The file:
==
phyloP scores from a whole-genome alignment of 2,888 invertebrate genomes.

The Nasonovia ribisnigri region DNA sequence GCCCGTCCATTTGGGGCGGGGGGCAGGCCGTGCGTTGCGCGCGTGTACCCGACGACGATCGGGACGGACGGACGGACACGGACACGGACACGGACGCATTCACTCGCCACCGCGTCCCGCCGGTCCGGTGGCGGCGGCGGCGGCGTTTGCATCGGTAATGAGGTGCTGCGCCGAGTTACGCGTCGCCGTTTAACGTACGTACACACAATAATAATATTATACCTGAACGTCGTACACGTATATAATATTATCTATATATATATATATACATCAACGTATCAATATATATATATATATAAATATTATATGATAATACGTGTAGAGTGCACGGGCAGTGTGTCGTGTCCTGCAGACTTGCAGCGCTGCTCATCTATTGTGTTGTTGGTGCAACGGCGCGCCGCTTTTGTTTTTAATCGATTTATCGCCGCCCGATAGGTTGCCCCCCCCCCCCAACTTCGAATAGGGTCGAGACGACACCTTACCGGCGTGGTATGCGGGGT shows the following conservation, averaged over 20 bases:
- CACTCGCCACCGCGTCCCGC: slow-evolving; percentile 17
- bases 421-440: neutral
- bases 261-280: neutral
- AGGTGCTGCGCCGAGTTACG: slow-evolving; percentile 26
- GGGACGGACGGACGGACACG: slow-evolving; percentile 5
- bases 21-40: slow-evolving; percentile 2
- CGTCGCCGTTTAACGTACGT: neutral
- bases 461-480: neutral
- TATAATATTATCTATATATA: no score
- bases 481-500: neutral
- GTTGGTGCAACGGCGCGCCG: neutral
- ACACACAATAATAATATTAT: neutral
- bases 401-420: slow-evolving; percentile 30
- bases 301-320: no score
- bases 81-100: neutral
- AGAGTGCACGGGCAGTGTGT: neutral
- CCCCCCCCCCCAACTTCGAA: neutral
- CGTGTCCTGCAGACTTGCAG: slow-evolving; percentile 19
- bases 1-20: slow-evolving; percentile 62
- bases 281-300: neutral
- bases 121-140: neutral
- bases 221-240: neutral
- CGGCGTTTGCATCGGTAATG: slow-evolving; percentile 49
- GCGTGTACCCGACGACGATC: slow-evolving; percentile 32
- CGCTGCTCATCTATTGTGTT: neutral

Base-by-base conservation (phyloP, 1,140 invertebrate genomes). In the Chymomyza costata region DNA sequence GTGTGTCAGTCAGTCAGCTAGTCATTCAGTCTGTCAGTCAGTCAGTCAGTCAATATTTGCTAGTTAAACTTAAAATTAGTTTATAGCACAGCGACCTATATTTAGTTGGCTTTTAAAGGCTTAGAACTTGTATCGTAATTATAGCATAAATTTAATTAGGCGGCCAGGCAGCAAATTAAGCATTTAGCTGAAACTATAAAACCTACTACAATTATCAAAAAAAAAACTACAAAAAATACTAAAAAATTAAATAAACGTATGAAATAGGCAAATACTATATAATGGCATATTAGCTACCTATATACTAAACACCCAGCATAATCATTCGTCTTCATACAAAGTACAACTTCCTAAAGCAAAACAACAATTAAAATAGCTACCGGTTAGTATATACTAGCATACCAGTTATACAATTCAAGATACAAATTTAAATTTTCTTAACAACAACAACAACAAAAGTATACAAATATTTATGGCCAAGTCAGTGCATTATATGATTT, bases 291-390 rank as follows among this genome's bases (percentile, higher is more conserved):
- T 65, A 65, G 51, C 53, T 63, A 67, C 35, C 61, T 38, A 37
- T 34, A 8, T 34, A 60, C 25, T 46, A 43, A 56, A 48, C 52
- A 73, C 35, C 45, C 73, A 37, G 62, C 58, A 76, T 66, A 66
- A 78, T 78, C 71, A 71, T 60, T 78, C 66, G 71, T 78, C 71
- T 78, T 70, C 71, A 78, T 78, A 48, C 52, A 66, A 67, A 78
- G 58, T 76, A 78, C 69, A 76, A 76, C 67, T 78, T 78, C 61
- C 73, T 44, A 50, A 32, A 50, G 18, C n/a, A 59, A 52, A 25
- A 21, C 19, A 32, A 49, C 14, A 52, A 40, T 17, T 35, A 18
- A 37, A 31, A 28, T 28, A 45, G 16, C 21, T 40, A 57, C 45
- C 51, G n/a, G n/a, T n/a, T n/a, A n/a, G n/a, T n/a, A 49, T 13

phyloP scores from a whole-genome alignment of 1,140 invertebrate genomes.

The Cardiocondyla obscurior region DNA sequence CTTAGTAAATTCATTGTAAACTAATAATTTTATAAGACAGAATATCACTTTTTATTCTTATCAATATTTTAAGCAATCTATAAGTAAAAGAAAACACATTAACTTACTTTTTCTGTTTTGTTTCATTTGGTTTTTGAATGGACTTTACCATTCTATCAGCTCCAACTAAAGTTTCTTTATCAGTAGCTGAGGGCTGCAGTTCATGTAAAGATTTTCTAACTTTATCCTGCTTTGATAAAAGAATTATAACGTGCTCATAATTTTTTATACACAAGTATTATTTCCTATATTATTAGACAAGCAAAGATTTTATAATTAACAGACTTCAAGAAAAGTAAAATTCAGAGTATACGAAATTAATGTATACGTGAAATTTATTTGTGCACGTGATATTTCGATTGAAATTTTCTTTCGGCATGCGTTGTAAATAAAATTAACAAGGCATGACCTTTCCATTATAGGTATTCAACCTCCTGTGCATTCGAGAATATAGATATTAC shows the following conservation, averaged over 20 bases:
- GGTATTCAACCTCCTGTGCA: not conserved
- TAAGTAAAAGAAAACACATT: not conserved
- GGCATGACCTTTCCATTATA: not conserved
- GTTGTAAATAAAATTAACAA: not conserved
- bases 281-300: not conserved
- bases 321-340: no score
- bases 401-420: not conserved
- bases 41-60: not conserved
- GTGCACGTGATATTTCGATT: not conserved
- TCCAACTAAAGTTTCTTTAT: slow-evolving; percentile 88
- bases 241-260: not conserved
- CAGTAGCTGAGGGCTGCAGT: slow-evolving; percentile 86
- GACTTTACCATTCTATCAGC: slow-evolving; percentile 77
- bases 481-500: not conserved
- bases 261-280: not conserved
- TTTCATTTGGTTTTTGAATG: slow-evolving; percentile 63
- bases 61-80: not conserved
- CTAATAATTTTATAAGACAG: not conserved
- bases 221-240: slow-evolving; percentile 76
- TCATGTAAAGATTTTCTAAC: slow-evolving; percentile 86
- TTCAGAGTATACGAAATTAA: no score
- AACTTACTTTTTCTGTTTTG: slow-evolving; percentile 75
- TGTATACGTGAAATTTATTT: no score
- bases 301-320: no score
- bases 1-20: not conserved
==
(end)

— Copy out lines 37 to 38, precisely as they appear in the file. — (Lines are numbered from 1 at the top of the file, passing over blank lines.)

- A 37, A 31, A 28, T 28, A 45, G 16, C 21, T 40, A 57, C 45
- C 51, G n/a, G n/a, T n/a, T n/a, A n/a, G n/a, T n/a, A 49, T 13